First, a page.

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Taxation for Non-Profit Organisations: Income Tax

Posted on 30 November, 2020 at 16:28

By Epaphras Chinyakuza


The general notion that Non-Profit Organisations (NPOs) are tax exempt has a tendency to mislead practitioners into affording less attention to the taxation guidelines for their organisations. There exists a statutory relationship between the Zimbabwe Revenue Authority (ZIMRA) and Non-Profit Organisations (NPOs) whose intricacies are seldom clearly defined. With a view to shedding light on taxation for NPOs, we have embarked on a series of brief articles on taxation for NPOs to outline both the obvious and not-so-obvious tax responsibilites and obligations applicable to NPOs.

Income Tax

Income tax is a charge imposed by government on the annual gains of a person, corporation, or other taxable unit derived through work, business pursuits, investments, property dealings, and other sources determined in accordance with the Internal Revenue Code or state law (The Free Dictionary, 2017). From this definition, it follows that income tax does not apply to NPOs… or does it?

The Third Schedule of the Income Tax Act [Chapter 24:06], (2014) specifies that receipts or accruals of clubs, societies, institutes and associations organized and operated solely for social welfare, civic improvement, pleasure, recreation or the advancement or control of any profession or trade or other similar purposes are exempt from income tax. As mentioned in the Third Schedule, the receipts or accruals indicated above would be specifically for the purposes mentioned. Any other income received is subject to taxation just as any other for-profit venture.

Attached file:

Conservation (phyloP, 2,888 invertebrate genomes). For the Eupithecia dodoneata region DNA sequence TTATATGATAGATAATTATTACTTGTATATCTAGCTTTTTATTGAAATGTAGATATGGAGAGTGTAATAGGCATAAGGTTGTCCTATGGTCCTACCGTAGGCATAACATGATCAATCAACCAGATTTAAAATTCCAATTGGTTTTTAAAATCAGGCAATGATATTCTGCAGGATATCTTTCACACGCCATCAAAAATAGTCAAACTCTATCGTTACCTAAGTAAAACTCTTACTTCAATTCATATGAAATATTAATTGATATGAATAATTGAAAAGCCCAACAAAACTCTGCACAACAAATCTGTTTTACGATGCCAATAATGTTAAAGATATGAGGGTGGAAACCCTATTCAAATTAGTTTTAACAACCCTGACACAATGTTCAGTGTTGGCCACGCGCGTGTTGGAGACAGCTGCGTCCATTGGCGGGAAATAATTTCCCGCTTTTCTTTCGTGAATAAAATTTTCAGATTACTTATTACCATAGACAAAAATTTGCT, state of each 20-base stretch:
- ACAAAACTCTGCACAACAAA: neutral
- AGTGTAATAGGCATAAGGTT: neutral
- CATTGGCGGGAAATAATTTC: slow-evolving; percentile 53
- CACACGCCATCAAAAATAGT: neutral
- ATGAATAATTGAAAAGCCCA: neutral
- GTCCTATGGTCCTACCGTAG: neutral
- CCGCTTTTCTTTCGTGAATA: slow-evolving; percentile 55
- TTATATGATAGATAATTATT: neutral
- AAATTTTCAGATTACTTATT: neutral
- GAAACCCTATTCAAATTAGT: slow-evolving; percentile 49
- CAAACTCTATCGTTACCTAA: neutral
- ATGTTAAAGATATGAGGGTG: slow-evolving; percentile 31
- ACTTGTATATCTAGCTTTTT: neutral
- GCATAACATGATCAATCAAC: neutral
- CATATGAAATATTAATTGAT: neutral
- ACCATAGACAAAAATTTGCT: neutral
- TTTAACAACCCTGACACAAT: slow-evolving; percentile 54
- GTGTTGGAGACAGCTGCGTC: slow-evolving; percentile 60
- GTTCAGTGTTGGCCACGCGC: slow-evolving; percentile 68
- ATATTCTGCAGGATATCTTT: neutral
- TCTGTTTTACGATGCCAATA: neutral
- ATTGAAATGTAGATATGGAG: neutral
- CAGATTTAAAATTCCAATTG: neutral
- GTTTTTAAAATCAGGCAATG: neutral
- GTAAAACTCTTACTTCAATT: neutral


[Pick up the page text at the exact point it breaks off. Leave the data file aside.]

The pursuit of financial sustainability has complelled many NPOs to set up profit making ventures that build up reserves for future operations. These ventures do not enjoy the same tax emptions as mentioned in the Third Schedule. They need to be registered as separate entities and declare normal income tax just as corporates, i.e. 25% income tax plus 3% Aids levy on the calculated income tax. The profit making venture would therefore be required to submit quarterly returns (QPD – ITF 12B) and payments for income tax by the 25th of the month following the end of each quarter. The  income tax self assessment return (ITF 12C) should also be submitted and corresponding payment made by the 25th of March of the succeeding fiscal year.

The profit-making venture can plough back into the NPO in the form of donations or dividends.

Key Returns and Due Dates for Income Tax (Applicable for profit-making ventures within NPO setup)



Basic Calculation

Due Date

1st QPD

ITF 12B (online)

10% of forecasted annual tax

25 March (current year)

2nd QPD

ITF 12B (online)

25% of forecasted annual tax

25 June (current year)

3rd QPD

ITF 12B (online)

30% of forecasted annual tax

25 September (current year)

4th QPD

ITF 12B (online)

35% of forecasted annual tax

20 December (current year)

Income Tax Self Assessment

ITF 12C (online)

Calculated Annual Tax less Total QPDs for same period

30 April (Succeeding year)


The Free Dictionary. (2017). Income Tax. Retrieved September 5, 2017, from http://legal-dictionary.thefreedictionary.com/income+tax

Zimbabwe Revenue Authority. (2017). Pay As You Earn (PAYE) Tables for January to December 2017. ZIMRA. Retrieved September 5, 2017, from http://www.zimra.co.zw/index.php?option=com_phocadownload&view=category&id=21:tax-tables&download=835:2017-tax-tables&Itemid=99

Income Tax Act [Chapter 24:06]. (2014, 11). Printflow. Retrieved August 2017, from http://www.zimra.co.zw/index.php?option=com_phocadownload&view=category&id=23:legislation&download=639:income-tax-act&Itemid=112


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